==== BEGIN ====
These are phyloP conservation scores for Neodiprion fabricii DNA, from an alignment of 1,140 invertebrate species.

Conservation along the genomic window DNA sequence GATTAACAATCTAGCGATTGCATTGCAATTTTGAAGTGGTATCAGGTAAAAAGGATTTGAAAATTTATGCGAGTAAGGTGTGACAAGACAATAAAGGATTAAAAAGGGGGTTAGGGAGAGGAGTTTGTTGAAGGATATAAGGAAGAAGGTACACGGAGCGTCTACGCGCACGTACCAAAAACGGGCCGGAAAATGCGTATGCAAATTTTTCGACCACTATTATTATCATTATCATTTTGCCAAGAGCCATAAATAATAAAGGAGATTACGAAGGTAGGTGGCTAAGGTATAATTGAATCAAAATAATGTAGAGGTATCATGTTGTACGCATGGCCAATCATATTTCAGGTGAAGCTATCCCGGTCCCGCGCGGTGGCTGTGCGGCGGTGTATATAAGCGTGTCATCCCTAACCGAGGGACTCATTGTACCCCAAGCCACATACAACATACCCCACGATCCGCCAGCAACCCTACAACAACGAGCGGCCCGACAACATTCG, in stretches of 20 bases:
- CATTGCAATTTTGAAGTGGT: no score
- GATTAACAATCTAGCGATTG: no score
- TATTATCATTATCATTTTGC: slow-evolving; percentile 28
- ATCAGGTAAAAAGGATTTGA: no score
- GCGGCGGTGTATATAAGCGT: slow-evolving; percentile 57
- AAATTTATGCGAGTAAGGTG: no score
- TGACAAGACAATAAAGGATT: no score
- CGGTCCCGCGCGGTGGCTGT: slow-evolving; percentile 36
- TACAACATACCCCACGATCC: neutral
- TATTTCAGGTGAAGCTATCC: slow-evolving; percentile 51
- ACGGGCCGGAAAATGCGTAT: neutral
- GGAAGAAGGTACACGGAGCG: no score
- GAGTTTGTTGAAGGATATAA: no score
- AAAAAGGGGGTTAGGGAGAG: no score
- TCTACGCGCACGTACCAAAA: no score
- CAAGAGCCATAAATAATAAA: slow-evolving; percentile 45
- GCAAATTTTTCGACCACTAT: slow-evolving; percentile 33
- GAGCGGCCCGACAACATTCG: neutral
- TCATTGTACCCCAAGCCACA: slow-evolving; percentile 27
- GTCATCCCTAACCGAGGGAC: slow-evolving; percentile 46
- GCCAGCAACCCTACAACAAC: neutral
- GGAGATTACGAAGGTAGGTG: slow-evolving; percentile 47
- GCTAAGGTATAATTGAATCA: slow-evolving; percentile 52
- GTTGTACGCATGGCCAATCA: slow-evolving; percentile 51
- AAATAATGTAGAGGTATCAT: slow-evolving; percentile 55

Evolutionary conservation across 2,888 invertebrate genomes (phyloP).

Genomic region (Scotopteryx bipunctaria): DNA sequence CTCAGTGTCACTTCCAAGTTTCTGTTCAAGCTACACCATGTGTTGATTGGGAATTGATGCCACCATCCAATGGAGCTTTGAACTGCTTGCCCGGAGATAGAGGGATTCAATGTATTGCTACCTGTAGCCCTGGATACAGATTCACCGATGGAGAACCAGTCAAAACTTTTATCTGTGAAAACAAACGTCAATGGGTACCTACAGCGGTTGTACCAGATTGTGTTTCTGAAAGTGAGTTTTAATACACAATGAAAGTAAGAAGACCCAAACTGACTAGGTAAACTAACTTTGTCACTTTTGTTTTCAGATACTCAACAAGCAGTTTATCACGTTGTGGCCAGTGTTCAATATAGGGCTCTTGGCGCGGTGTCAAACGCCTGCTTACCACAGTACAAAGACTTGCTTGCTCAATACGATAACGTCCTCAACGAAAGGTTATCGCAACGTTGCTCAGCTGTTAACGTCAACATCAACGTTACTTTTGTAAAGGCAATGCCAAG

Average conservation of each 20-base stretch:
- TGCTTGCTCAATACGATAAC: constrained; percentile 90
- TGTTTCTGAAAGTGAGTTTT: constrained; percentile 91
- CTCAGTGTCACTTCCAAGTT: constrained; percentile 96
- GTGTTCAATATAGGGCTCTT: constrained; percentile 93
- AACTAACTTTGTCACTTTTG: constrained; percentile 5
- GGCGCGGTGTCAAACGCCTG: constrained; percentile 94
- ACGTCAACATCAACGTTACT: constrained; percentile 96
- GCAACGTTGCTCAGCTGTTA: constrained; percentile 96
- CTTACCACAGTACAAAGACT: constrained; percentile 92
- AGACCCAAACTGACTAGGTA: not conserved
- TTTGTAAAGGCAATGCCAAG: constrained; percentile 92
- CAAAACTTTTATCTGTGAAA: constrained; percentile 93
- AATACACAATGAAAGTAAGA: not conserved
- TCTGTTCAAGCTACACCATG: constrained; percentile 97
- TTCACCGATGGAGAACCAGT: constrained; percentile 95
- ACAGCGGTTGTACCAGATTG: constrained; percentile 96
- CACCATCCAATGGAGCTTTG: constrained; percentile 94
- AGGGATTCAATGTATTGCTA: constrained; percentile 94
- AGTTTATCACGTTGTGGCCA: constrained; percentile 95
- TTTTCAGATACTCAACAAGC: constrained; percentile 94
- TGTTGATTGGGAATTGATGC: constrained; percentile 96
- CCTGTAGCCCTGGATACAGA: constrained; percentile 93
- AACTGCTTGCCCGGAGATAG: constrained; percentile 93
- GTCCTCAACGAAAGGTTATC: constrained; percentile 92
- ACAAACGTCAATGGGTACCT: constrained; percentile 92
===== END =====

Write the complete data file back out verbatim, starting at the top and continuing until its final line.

These are phyloP conservation scores for Neodiprion fabricii DNA, from an alignment of 1,140 invertebrate species.

Conservation along the genomic window DNA sequence GATTAACAATCTAGCGATTGCATTGCAATTTTGAAGTGGTATCAGGTAAAAAGGATTTGAAAATTTATGCGAGTAAGGTGTGACAAGACAATAAAGGATTAAAAAGGGGGTTAGGGAGAGGAGTTTGTTGAAGGATATAAGGAAGAAGGTACACGGAGCGTCTACGCGCACGTACCAAAAACGGGCCGGAAAATGCGTATGCAAATTTTTCGACCACTATTATTATCATTATCATTTTGCCAAGAGCCATAAATAATAAAGGAGATTACGAAGGTAGGTGGCTAAGGTATAATTGAATCAAAATAATGTAGAGGTATCATGTTGTACGCATGGCCAATCATATTTCAGGTGAAGCTATCCCGGTCCCGCGCGGTGGCTGTGCGGCGGTGTATATAAGCGTGTCATCCCTAACCGAGGGACTCATTGTACCCCAAGCCACATACAACATACCCCACGATCCGCCAGCAACCCTACAACAACGAGCGGCCCGACAACATTCG, in stretches of 20 bases:
- CATTGCAATTTTGAAGTGGT: no score
- GATTAACAATCTAGCGATTG: no score
- TATTATCATTATCATTTTGC: slow-evolving; percentile 28
- ATCAGGTAAAAAGGATTTGA: no score
- GCGGCGGTGTATATAAGCGT: slow-evolving; percentile 57
- AAATTTATGCGAGTAAGGTG: no score
- TGACAAGACAATAAAGGATT: no score
- CGGTCCCGCGCGGTGGCTGT: slow-evolving; percentile 36
- TACAACATACCCCACGATCC: neutral
- TATTTCAGGTGAAGCTATCC: slow-evolving; percentile 51
- ACGGGCCGGAAAATGCGTAT: neutral
- GGAAGAAGGTACACGGAGCG: no score
- GAGTTTGTTGAAGGATATAA: no score
- AAAAAGGGGGTTAGGGAGAG: no score
- TCTACGCGCACGTACCAAAA: no score
- CAAGAGCCATAAATAATAAA: slow-evolving; percentile 45
- GCAAATTTTTCGACCACTAT: slow-evolving; percentile 33
- GAGCGGCCCGACAACATTCG: neutral
- TCATTGTACCCCAAGCCACA: slow-evolving; percentile 27
- GTCATCCCTAACCGAGGGAC: slow-evolving; percentile 46
- GCCAGCAACCCTACAACAAC: neutral
- GGAGATTACGAAGGTAGGTG: slow-evolving; percentile 47
- GCTAAGGTATAATTGAATCA: slow-evolving; percentile 52
- GTTGTACGCATGGCCAATCA: slow-evolving; percentile 51
- AAATAATGTAGAGGTATCAT: slow-evolving; percentile 55

Evolutionary conservation across 2,888 invertebrate genomes (phyloP).

Genomic region (Scotopteryx bipunctaria): DNA sequence CTCAGTGTCACTTCCAAGTTTCTGTTCAAGCTACACCATGTGTTGATTGGGAATTGATGCCACCATCCAATGGAGCTTTGAACTGCTTGCCCGGAGATAGAGGGATTCAATGTATTGCTACCTGTAGCCCTGGATACAGATTCACCGATGGAGAACCAGTCAAAACTTTTATCTGTGAAAACAAACGTCAATGGGTACCTACAGCGGTTGTACCAGATTGTGTTTCTGAAAGTGAGTTTTAATACACAATGAAAGTAAGAAGACCCAAACTGACTAGGTAAACTAACTTTGTCACTTTTGTTTTCAGATACTCAACAAGCAGTTTATCACGTTGTGGCCAGTGTTCAATATAGGGCTCTTGGCGCGGTGTCAAACGCCTGCTTACCACAGTACAAAGACTTGCTTGCTCAATACGATAACGTCCTCAACGAAAGGTTATCGCAACGTTGCTCAGCTGTTAACGTCAACATCAACGTTACTTTTGTAAAGGCAATGCCAAG

Average conservation of each 20-base stretch:
- TGCTTGCTCAATACGATAAC: constrained; percentile 90
- TGTTTCTGAAAGTGAGTTTT: constrained; percentile 91
- CTCAGTGTCACTTCCAAGTT: constrained; percentile 96
- GTGTTCAATATAGGGCTCTT: constrained; percentile 93
- AACTAACTTTGTCACTTTTG: constrained; percentile 5
- GGCGCGGTGTCAAACGCCTG: constrained; percentile 94
- ACGTCAACATCAACGTTACT: constrained; percentile 96
- GCAACGTTGCTCAGCTGTTA: constrained; percentile 96
- CTTACCACAGTACAAAGACT: constrained; percentile 92
- AGACCCAAACTGACTAGGTA: not conserved
- TTTGTAAAGGCAATGCCAAG: constrained; percentile 92
- CAAAACTTTTATCTGTGAAA: constrained; percentile 93
- AATACACAATGAAAGTAAGA: not conserved
- TCTGTTCAAGCTACACCATG: constrained; percentile 97
- TTCACCGATGGAGAACCAGT: constrained; percentile 95
- ACAGCGGTTGTACCAGATTG: constrained; percentile 96
- CACCATCCAATGGAGCTTTG: constrained; percentile 94
- AGGGATTCAATGTATTGCTA: constrained; percentile 94
- AGTTTATCACGTTGTGGCCA: constrained; percentile 95
- TTTTCAGATACTCAACAAGC: constrained; percentile 94
- TGTTGATTGGGAATTGATGC: constrained; percentile 96
- CCTGTAGCCCTGGATACAGA: constrained; percentile 93
- AACTGCTTGCCCGGAGATAG: constrained; percentile 93
- GTCCTCAACGAAAGGTTATC: constrained; percentile 92
- ACAAACGTCAATGGGTACCT: constrained; percentile 92